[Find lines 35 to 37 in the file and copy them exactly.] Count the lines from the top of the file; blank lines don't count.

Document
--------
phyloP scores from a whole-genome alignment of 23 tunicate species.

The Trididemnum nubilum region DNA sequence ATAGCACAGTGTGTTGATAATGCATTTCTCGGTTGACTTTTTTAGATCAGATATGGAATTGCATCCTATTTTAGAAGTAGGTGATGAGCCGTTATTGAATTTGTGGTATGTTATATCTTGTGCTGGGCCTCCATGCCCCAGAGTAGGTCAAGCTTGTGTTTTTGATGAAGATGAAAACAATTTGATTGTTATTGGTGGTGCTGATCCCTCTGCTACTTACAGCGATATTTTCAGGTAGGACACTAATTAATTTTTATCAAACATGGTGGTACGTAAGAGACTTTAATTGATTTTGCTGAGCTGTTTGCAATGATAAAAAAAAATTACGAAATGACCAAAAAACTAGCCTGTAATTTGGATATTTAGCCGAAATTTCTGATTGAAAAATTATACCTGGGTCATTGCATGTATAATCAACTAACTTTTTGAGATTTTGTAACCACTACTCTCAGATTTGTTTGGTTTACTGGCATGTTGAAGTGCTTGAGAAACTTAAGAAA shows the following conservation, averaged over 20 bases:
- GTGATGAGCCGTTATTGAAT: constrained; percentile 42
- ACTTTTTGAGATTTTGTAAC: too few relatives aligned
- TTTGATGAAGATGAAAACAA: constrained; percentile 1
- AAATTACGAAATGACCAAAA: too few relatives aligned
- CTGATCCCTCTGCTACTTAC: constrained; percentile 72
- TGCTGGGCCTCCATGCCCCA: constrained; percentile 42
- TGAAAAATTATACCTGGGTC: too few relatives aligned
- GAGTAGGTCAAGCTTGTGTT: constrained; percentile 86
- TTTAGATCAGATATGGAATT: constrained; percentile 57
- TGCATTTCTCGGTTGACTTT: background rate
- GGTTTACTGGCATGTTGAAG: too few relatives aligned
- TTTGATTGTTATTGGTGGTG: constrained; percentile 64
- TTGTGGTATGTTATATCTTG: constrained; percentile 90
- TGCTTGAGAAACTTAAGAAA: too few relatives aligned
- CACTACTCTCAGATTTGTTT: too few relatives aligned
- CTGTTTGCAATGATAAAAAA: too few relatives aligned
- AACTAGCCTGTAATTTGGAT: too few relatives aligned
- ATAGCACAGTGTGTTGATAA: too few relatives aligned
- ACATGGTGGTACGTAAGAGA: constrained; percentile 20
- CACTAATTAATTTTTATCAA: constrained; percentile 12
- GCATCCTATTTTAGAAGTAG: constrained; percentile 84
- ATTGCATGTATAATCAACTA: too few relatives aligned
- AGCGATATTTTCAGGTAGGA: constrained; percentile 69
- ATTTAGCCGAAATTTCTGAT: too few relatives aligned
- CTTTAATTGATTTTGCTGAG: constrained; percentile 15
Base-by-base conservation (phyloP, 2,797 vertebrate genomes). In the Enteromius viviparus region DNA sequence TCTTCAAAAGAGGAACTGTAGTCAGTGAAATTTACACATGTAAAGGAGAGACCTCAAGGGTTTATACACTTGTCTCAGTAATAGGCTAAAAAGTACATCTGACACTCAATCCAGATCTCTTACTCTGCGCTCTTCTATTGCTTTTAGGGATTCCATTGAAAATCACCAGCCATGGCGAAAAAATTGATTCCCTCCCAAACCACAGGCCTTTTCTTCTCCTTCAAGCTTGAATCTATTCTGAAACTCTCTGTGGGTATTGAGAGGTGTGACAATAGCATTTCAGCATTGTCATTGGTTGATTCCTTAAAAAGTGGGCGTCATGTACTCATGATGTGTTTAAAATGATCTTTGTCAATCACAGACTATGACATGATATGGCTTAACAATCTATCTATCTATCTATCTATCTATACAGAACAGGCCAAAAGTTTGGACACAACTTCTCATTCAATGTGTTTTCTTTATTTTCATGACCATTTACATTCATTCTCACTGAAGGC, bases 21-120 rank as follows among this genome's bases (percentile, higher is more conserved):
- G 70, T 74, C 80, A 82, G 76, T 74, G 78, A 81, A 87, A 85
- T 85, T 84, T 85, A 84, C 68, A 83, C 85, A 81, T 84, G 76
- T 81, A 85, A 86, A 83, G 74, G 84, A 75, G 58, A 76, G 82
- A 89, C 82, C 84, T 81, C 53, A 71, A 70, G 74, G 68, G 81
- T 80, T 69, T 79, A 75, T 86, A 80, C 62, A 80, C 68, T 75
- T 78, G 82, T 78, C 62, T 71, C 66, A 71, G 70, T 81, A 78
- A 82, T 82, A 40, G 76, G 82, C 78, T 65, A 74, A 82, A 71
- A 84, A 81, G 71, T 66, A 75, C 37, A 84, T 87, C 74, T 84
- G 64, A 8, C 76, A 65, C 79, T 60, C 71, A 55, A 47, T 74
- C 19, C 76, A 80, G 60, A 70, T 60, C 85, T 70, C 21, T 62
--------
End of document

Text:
- A 82, T 82, A 40, G 76, G 82, C 78, T 65, A 74, A 82, A 71
- A 84, A 81, G 71, T 66, A 75, C 37, A 84, T 87, C 74, T 84
- G 64, A 8, C 76, A 65, C 79, T 60, C 71, A 55, A 47, T 74